All of these developments served on a platter of ultimate frisbee.  

And I need to say, to all of you, to God, Thank You.  I did not get here alone.

When I was journaling about the Appalachian Trail I hit a point where I stopped writing about the bad stuff – about the unceasing pain, the loneliness, the absence of physical affection.  I would write about the exceptionally bad days, certainly.  They made good stories.  But I got good at keeping the baseline suckiness (and there was a lot of it) firmly under my hat.  And I didn’t choke on this unspoken sadness because I could vent in my stories about the bad days.  The bad days were dramatically bad.  Like waking up to find a river running through your tent, or being chased five miles by a cloud of rabid Massachusetts mosquitos.  Nothing boring about that!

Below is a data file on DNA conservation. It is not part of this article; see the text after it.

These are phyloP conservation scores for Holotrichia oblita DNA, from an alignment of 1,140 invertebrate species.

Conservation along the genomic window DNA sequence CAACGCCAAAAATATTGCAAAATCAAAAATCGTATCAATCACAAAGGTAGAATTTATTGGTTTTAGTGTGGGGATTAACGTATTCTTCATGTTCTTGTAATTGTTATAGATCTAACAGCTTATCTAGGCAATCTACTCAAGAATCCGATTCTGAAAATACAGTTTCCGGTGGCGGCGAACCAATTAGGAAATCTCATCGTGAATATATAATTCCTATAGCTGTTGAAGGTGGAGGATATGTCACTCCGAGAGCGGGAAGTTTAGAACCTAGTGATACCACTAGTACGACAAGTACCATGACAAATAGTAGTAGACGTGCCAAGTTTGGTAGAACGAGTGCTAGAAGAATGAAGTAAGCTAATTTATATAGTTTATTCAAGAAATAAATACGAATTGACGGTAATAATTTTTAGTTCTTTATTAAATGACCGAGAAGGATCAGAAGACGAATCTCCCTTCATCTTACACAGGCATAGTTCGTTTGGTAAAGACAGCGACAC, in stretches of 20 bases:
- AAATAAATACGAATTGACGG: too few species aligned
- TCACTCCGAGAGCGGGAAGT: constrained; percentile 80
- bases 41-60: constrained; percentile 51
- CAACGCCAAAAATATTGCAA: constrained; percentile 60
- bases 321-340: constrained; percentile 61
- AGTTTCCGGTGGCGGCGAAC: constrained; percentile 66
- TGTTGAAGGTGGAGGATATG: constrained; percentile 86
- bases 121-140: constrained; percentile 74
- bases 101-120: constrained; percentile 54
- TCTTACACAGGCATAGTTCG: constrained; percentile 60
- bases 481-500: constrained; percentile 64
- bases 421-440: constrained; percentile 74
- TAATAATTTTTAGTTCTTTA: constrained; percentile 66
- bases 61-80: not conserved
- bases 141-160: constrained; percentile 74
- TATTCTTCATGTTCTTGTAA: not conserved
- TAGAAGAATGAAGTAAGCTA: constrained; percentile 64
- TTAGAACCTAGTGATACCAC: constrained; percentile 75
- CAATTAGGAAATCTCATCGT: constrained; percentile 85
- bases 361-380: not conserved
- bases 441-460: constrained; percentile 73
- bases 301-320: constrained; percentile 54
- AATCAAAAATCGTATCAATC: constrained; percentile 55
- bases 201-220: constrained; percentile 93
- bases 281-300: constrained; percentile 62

But how do you make it into a good story when you come back to Winston-Salem from a weekend in Asheville and the shift is so depressing that you have a simultaneous flair-up of your dandruff and your (previously conquered) toenail fungus?  

I should have had some good things to say about Bele Chere.  It was wonderful.  As were my swing-dance-binge weekends earlier in July.  But my weekends are like being drunk: you’re happy while it’s happening, but the resulting hangover almost isn’t worth the escape.  Almost.  (N.B. I have never actually been hungover.  I attribute this to particularly good Italian and German genes.)